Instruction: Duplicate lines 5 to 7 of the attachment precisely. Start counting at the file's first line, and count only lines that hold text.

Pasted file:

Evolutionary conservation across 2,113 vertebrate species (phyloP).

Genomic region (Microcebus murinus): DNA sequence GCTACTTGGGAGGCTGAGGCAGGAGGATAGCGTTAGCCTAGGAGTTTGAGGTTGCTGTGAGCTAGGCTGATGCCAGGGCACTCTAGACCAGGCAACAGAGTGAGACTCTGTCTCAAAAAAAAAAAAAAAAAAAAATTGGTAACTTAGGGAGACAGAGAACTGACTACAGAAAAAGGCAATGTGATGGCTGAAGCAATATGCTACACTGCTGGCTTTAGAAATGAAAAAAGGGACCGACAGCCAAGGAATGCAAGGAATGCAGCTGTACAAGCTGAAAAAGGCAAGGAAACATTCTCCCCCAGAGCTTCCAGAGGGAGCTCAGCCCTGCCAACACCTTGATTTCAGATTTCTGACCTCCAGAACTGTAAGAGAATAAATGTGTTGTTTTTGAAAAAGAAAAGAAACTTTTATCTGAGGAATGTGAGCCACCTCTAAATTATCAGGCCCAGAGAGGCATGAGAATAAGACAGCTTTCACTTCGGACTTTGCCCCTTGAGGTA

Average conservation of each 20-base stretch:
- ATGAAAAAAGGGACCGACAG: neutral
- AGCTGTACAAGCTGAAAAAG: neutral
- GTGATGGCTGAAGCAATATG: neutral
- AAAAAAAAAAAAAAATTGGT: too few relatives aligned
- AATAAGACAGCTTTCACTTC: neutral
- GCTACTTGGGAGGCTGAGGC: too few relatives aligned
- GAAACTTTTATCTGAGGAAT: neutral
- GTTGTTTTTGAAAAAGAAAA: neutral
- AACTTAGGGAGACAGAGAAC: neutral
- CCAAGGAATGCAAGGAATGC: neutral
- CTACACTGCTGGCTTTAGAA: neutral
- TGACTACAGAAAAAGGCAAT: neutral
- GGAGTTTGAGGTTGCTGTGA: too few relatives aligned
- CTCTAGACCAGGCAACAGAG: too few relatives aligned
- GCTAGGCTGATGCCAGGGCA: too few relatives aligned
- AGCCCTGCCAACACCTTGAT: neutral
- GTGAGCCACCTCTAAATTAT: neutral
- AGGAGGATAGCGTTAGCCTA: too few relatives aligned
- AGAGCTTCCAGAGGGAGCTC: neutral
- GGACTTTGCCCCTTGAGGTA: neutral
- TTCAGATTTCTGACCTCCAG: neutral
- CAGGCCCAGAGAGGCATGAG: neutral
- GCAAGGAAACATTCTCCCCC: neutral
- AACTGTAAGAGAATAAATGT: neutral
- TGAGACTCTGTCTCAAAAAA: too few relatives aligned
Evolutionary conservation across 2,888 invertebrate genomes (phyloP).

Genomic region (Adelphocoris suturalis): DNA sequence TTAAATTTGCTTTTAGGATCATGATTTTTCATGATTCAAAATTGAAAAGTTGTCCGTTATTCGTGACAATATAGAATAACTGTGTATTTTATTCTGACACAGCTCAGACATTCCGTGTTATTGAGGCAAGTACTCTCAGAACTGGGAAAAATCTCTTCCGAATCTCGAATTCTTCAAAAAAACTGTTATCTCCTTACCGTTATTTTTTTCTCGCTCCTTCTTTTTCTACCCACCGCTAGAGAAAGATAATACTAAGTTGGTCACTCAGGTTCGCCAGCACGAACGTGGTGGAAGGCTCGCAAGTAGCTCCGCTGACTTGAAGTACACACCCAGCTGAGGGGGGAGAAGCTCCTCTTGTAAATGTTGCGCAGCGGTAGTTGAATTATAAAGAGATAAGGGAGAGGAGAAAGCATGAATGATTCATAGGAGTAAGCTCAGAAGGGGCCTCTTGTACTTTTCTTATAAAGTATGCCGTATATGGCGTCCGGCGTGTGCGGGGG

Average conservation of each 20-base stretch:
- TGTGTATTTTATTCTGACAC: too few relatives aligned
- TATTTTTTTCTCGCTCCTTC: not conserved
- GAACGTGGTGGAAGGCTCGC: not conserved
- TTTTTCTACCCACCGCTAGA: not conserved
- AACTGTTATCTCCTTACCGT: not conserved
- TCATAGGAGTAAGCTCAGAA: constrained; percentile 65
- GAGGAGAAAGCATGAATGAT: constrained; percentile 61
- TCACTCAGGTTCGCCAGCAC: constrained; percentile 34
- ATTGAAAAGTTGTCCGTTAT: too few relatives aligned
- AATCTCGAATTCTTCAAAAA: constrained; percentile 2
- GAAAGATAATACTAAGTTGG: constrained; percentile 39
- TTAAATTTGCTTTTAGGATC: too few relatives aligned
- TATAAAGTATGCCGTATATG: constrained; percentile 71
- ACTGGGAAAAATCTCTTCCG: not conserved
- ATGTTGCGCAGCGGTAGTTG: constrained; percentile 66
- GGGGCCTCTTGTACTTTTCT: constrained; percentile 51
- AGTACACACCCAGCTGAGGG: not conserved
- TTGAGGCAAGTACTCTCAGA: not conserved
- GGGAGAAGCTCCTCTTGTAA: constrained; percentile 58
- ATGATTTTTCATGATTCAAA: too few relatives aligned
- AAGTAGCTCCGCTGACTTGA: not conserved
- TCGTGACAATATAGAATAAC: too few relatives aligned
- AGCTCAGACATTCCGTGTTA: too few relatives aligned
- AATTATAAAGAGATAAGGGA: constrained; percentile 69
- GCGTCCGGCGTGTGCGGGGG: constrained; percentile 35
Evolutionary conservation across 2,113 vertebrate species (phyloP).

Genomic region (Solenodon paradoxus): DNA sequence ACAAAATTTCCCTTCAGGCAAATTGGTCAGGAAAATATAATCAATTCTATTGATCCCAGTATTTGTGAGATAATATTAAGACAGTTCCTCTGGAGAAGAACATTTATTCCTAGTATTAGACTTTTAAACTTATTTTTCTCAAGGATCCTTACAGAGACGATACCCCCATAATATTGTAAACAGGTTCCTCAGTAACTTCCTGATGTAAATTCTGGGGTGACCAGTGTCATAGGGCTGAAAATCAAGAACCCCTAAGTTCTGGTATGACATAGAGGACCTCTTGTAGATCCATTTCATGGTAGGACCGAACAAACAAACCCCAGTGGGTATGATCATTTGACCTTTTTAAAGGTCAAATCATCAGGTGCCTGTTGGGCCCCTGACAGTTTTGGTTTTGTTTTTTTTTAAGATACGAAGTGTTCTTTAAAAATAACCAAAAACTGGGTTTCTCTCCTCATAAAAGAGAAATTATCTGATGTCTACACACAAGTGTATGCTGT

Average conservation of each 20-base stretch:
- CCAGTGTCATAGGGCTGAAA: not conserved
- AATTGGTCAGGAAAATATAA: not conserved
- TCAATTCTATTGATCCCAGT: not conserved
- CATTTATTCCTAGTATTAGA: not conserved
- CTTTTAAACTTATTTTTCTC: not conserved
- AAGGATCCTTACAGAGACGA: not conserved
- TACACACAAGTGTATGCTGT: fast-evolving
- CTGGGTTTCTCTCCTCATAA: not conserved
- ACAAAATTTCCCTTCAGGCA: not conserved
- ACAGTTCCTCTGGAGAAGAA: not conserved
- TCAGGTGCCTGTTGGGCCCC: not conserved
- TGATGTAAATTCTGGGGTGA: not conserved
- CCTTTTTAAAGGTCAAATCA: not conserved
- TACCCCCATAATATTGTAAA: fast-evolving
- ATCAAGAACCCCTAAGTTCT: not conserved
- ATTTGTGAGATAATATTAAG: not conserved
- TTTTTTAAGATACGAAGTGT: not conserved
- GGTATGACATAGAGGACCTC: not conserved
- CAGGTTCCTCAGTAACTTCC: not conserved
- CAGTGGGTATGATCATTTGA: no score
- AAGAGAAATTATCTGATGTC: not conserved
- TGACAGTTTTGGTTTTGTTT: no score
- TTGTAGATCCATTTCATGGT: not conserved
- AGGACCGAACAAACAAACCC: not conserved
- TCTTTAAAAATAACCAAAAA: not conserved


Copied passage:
- AGCTGTACAAGCTGAAAAAG: neutral
- GTGATGGCTGAAGCAATATG: neutral
- AAAAAAAAAAAAAAATTGGT: too few relatives aligned